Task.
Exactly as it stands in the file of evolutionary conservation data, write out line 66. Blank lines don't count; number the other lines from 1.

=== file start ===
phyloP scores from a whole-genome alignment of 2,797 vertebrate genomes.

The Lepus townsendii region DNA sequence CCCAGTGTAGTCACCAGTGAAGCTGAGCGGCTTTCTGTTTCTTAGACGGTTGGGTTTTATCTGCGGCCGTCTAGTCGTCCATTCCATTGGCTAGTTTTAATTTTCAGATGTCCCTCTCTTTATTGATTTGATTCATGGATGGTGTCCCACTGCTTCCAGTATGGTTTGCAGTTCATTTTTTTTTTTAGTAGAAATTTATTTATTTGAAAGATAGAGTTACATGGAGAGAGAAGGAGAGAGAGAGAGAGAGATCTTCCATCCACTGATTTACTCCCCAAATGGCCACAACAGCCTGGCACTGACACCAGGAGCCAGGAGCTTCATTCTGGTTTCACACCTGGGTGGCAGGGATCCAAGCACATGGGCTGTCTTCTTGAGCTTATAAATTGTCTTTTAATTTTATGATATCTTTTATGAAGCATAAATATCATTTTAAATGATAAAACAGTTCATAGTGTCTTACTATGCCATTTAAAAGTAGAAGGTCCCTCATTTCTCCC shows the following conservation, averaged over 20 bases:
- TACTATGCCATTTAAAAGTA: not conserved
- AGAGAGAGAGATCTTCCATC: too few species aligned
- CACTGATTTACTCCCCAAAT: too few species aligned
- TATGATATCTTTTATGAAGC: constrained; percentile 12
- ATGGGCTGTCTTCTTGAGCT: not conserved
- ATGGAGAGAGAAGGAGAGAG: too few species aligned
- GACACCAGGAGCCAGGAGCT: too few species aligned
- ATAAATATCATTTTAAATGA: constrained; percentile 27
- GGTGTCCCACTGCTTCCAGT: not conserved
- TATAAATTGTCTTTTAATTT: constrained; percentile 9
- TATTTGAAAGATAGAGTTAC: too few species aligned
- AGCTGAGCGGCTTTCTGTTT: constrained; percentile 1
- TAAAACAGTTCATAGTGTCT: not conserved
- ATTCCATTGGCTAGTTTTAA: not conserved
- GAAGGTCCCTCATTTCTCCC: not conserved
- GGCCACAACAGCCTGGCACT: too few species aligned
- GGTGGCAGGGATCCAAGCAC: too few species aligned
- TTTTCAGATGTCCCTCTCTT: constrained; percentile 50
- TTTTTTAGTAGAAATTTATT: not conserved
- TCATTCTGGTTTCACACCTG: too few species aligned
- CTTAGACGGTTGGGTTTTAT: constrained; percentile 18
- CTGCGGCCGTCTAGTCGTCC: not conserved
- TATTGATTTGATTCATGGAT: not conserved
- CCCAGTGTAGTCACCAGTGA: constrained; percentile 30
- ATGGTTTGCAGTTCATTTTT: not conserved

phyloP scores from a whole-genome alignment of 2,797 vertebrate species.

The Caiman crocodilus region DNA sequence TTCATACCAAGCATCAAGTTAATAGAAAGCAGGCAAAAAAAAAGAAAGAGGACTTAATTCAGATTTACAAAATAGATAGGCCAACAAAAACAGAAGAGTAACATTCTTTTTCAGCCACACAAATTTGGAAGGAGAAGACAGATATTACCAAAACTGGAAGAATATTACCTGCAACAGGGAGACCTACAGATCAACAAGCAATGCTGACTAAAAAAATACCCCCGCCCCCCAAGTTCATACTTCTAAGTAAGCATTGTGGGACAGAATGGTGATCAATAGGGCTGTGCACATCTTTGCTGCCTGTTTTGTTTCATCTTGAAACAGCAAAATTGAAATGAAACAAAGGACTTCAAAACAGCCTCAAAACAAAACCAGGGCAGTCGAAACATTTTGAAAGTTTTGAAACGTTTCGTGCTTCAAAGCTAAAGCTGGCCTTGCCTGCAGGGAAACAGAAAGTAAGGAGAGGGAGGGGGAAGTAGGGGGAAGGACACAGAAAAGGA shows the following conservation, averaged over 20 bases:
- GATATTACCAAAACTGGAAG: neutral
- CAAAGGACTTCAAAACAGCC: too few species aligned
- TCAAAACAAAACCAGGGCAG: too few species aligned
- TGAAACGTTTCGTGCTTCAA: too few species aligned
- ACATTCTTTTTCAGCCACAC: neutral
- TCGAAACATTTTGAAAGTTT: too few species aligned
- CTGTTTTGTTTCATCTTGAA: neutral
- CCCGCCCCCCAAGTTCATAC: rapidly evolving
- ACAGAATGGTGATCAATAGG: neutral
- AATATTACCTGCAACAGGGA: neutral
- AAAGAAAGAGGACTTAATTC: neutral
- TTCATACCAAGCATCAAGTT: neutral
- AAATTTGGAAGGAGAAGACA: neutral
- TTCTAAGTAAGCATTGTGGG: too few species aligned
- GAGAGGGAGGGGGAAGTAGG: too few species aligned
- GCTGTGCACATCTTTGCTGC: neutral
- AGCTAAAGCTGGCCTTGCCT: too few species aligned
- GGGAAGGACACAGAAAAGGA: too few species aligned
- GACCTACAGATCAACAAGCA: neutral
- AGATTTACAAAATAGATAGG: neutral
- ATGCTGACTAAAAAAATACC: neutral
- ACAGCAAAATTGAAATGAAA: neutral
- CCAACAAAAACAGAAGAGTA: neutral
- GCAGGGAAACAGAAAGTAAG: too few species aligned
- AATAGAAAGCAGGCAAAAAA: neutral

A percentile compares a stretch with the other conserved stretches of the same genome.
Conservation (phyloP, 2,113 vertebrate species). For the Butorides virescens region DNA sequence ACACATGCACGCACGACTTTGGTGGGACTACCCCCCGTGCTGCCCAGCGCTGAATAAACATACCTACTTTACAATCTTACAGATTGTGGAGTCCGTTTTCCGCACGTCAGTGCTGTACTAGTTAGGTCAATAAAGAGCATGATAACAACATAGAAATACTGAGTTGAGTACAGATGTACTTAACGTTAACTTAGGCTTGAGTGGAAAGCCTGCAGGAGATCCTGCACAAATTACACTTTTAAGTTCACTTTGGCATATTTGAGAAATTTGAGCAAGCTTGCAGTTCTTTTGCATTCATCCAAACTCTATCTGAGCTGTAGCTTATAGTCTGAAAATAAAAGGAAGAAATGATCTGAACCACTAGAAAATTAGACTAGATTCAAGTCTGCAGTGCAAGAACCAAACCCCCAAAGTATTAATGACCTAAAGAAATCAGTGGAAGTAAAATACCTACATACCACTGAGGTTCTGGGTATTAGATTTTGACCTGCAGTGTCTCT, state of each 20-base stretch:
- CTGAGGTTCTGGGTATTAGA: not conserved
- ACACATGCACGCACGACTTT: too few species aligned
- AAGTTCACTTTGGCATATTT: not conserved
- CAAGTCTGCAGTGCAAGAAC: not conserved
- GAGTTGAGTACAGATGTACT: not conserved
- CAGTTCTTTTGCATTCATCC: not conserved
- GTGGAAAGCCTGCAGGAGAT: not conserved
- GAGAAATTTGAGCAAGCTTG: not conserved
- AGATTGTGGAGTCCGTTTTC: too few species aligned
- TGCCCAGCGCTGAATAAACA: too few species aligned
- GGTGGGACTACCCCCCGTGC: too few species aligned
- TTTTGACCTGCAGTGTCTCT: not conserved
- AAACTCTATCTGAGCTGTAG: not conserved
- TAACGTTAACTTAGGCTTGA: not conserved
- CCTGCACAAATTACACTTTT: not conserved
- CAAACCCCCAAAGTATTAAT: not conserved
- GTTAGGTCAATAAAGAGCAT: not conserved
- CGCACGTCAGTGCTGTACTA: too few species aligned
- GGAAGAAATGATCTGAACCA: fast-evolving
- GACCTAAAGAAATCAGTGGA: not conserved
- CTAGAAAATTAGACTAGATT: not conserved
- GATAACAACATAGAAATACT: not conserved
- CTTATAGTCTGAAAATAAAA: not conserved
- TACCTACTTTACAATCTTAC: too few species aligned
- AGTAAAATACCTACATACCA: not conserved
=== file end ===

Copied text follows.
- TGCCCAGCGCTGAATAAACA: too few species aligned